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Fixing Audio Distortion with the Mark V and MD 200 Microphone

Courtesy of Mike Schatzberg, W2AJI Administrator: 1000MP Reflector

Hello MP Fans:

Over the years my Mark V has suffered on and off with RF distorting my audio. Certain positions of my yagi could occasionally result in audio distortion during transmissions. I normally use my MD 200 microphone to drive some outboard compressor/limiter with a downward expander to control noise. As you know, this microphone was developed to work with the Mark V specifically. I have previously needed to use ferrite snap-ons to control the problem. The problem is especially pronounced when running higher power with an amplifier.

Recently, I realized that the RF was entering the audio chain via the MD 200 microphone. I started to examine the microphone carefully, and here is what I discovered:

1. The element housing is floating, and not connected to chassis ground. It seems to act as an antenna, and picks up RF.
2. The powder coating on the housing does not permit continuity between the upper and lower portions of the housing.
3. The vibration damping mounting bracket is not grounded to the base either.
4. No chassis ground is carried in the cables to the microphone board, which is grounded to the floating housing.
5. The base of the microphone and its switching board are indeed chassis grounded.

Here's how you fix the problem:

1. At the point of attachment of the mounting bracket to the housing, remove a small amount of the housing powder coating around the holes which are used by the gold plated retaining pivot screws. This will permit the mated upper and lower housing halves to be electrically connected. ONLY REMOVE the coating from the small area around the screws, from the surfaces where the upper and lower housings meet. When the housings are reassembled, these contact points will not be visible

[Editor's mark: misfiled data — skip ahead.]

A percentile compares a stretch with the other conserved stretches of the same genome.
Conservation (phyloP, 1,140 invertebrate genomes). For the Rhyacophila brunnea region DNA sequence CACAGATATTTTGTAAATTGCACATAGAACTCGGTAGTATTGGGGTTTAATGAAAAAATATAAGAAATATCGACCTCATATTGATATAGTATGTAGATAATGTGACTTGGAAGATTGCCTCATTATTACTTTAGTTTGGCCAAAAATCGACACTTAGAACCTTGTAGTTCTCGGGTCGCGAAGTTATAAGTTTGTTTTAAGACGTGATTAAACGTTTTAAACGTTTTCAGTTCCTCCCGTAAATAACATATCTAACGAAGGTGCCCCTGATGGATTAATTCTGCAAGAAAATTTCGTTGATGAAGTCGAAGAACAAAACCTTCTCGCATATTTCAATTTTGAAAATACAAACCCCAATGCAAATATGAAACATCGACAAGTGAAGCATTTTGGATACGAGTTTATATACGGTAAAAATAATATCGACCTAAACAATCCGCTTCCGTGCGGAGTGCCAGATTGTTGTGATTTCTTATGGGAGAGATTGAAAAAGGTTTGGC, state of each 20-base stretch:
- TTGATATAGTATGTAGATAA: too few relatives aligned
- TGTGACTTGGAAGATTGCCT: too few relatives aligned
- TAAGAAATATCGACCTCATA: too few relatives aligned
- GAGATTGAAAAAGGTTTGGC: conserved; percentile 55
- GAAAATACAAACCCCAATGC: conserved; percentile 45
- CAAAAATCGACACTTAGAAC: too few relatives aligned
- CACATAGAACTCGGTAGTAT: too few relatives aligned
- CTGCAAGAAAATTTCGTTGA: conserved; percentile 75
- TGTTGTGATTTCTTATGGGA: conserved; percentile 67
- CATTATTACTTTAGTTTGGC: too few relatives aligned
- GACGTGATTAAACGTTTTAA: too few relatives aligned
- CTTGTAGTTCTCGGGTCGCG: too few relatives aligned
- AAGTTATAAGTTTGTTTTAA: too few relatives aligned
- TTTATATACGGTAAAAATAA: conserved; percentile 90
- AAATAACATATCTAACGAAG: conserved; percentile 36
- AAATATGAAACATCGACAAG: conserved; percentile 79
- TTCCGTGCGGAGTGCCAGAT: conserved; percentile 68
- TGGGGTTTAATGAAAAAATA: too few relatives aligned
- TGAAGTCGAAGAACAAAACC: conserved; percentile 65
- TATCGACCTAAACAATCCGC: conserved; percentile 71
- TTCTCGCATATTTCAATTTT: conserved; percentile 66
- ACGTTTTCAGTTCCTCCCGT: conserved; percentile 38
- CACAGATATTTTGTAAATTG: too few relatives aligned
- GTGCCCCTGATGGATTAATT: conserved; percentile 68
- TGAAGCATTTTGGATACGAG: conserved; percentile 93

2. Remove the coating from the mounting bracket, at the very bottom, ONLY FROM the surface that mounts onto the post which extends from the microphone base. The post is at chassis ground already, and this change will ground the mounting bracket also.


3. Next, the MD 200 can accept a second cartridge, there is a switch in the base to select either the stock variable pressure element, or the optional cartridge which you can install. This means there are two extra wires in the microphone housing cable, which are not being used if you DID NOT INSTALL THE ADDITIONAL CARTRIDGE. Remove the top housing and examine the microphone board. You will see the two small pads, next to the microphone element connector, which is white. One pad is marked, GRD 2, this is the unused microphone ground for the optional cartridge. Solder a small gage wire to this pad, it will connect to the internal wiring, which is connected to the base. The other end of the small wire can be connected to the board ground, which can be obtained at the near by pad with the mounting screw which attaches the board to the housing. Providing this link will ground both the board to the housing, and the housing to the base, once the other
end of the cable is grounded. Reassemble the housing.


4. Remove the base cover, you will see the small slide switch which selects the microphone cartridge. In front of this is a row of pads which appears to be the termination of the cable conductors. The 4th pad from the right is the 2nd cartridge microphone ground, you can confirm this fact now, by using your VOM to see that the cartridge housing is common now to this pad (make sure that the upper housing is plugged into the base of course). Tack solder another short wire to this pad, and solder the other end to the board ground, also at the point that the board is retained by the screw at the lower left hand corner. This board is already at chassis ground, so completing the wiring to the housing, makes everything common. Reassemble the base cover, and install the cartridge mounting bracket, and the cartridge housing into the bracket.

I made some measurements and found that the housing screens are common to the housing itself, so grounding the housing grounds the large screens.

In my case, the RF distortion was eliminated completely, and the audio quality was greatly improved. It is surprising that Yaesu produced a microphone without grounded shielding for the element, with as large a screen area as this microphone has. Obviously, take care not to damage your microphone either electrically or mechanically during this modification,
which does require moderate experience to complete. This modification is done at your own risk, and no liability is assumed by the author for errors or damage. Check your work carefully, it should work well for you.

I will eventually take some pictures of the mods on the two boards and place them on my website. If you have any questions, please let me know.

73 and Happy DXing,

Mike
W2AJI
Administrator: 1000MP Reflector
 

 

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This site was last updated 09/08/07